The Reggio Emilia Approach originated in the town of Reggio Emilia in Italy out of a movement towards progressive and cooperative early childhood education after World War II. It was developed by Loris Malaguzzi. The approach is an innovative and inspiring approach which values the child as capable and resilient with an innate curiosity that drives their interest to understand their world and their place within it. The Reggio Emilia philosophy is based upon the following set of principles:
• Children should have control over the direction of their learning allowing them to pursue their own interests and build upon ideas at their own pace:
• It promotes creativity and expressive arts and allows the child to use all their senses and all their languages to learn;
• It follows an emergent curriculum based upon children’s interests and abilities which is developed through good teacher-child relationship and a high level of observations of each child play.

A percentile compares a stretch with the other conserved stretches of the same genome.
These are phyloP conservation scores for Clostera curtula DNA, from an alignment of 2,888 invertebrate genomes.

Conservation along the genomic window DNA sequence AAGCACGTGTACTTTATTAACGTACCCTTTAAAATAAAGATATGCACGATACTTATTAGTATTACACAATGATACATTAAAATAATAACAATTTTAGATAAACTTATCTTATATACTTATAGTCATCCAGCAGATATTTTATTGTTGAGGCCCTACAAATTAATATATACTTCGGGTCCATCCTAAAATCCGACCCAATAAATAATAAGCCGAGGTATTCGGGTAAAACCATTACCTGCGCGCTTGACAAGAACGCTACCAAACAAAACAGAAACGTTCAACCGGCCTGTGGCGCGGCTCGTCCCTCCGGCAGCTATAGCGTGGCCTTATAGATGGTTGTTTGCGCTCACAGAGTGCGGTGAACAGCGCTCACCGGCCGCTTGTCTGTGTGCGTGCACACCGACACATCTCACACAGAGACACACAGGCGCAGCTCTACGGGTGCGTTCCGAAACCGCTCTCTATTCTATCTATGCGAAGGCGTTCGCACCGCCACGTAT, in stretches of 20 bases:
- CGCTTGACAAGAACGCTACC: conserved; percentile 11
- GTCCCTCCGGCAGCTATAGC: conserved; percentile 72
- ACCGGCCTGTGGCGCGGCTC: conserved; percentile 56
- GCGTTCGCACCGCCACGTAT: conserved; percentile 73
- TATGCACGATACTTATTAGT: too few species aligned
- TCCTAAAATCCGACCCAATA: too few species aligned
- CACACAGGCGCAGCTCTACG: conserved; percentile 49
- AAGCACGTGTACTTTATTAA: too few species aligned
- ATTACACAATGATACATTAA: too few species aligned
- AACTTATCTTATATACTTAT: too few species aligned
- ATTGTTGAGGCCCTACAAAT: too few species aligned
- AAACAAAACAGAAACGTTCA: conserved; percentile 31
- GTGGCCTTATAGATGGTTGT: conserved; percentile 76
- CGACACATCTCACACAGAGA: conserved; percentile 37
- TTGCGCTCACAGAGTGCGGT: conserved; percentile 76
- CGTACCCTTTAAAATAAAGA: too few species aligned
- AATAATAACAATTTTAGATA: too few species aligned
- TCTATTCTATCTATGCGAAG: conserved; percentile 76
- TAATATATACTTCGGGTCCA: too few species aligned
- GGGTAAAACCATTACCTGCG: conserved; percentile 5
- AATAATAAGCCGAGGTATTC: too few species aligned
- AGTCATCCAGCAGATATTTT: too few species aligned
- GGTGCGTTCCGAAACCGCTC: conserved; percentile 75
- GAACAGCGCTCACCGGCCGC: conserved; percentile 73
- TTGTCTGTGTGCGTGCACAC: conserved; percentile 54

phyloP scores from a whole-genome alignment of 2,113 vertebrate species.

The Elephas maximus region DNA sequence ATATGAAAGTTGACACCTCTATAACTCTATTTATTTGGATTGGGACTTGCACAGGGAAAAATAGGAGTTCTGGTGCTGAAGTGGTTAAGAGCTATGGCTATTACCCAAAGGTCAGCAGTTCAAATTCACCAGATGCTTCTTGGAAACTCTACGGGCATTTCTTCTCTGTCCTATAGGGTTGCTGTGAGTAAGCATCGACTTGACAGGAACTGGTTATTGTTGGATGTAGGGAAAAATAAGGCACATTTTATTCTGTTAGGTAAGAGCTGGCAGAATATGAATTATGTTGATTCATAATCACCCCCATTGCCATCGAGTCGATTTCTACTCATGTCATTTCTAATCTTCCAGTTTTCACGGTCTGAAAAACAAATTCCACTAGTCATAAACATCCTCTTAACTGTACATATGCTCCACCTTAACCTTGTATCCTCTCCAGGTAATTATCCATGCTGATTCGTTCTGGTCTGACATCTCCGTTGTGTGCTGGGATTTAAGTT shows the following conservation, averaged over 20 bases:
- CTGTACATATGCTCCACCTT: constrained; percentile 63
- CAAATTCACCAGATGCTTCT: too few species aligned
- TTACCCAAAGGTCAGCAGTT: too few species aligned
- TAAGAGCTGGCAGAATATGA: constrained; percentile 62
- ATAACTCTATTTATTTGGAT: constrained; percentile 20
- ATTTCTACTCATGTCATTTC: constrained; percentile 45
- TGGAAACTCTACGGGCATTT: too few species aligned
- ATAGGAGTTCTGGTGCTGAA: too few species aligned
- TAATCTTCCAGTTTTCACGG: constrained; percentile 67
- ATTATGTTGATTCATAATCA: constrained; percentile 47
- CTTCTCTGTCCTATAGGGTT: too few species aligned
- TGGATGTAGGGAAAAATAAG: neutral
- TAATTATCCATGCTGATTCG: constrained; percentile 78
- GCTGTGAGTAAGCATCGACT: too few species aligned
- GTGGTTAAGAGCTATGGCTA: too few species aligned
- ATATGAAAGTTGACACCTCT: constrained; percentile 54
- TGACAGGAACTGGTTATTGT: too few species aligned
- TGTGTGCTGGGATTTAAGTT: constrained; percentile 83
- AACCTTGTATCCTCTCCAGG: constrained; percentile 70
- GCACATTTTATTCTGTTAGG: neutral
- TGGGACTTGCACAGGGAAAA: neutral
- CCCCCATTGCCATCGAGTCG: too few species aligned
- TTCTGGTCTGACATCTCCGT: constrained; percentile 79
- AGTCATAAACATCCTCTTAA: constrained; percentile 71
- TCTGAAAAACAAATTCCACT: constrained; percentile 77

• It recognises the importance of relationships and communication between children and with teachers and parents.
A Reggio Emilia inspired environment should be open and free flowing between rooms and outdoor learning spaces are valued as important as the indoor. Good quality, stimulating open-ended and interesting materials are made freely accessible. The environment is referred to as the “third teacher” as its importance is seen to be critical for young children’s development. Much of the instruction takes place in the form of projects where they have opportunities to explore, observe, hypothesize, question, and discuss to clarify their understanding. Teachers are encouraged to observe and allow children to experiment, make mistakes and self-correct. Teachers work in partnership with the child and provide many play prompts or “provocations” to extend their knowledge through play. Much documentation is completed in the form of photographs, art work and transcripts of children’s thoughts and explanations so as to make a child’s learning visible.